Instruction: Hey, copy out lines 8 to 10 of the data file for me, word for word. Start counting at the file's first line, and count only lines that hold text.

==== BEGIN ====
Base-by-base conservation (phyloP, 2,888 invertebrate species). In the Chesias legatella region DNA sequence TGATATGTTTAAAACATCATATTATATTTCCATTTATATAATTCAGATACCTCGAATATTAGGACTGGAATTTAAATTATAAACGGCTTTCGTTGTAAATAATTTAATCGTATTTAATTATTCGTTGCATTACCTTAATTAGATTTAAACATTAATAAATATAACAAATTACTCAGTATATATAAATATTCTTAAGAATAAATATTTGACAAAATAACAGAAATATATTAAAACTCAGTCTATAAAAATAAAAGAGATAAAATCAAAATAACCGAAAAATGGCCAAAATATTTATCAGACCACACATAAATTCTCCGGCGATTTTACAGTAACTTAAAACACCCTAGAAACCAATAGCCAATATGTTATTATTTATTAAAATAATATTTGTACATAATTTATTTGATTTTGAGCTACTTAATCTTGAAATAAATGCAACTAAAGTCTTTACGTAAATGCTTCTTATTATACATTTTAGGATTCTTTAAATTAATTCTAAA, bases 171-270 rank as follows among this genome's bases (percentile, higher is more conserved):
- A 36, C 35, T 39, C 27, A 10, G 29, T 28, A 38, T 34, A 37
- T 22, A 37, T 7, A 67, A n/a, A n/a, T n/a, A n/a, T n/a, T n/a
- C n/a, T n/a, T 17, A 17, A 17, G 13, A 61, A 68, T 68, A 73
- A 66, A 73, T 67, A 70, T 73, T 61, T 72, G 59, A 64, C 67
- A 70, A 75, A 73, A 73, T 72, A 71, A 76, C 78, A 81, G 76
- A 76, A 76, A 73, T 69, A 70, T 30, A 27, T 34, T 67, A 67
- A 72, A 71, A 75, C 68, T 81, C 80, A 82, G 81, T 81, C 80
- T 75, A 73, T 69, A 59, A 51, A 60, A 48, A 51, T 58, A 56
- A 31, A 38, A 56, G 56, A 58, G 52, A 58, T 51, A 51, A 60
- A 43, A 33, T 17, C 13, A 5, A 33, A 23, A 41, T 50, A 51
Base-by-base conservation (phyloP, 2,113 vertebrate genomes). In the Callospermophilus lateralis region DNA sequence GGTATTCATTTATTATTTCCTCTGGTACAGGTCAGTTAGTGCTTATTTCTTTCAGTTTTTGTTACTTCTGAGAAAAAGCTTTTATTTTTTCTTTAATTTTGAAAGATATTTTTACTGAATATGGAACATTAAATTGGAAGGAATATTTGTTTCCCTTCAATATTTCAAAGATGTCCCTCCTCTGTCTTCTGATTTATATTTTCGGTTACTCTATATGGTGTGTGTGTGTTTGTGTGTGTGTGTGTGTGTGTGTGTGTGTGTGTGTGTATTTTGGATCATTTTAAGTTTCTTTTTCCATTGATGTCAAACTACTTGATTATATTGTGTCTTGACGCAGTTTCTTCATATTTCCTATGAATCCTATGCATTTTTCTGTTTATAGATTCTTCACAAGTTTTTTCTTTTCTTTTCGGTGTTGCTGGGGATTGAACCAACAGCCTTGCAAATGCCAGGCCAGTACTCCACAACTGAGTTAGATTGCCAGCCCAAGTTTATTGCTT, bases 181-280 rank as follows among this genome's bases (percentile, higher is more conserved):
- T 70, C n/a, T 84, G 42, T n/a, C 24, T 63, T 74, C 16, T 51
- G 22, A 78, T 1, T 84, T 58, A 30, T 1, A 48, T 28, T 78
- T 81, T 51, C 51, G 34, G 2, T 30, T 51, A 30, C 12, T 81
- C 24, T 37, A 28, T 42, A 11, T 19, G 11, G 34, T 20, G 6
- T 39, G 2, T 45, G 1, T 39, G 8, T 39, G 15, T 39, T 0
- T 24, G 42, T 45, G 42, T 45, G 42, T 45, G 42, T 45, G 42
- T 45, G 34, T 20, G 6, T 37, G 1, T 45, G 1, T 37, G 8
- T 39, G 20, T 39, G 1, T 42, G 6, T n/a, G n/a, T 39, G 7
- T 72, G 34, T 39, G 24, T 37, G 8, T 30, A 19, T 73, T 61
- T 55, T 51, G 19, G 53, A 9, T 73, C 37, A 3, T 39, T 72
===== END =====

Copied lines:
- A 72, A 71, A 75, C 68, T 81, C 80, A 82, G 81, T 81, C 80
- T 75, A 73, T 69, A 59, A 51, A 60, A 48, A 51, T 58, A 56
- A 31, A 38, A 56, G 56, A 58, G 52, A 58, T 51, A 51, A 60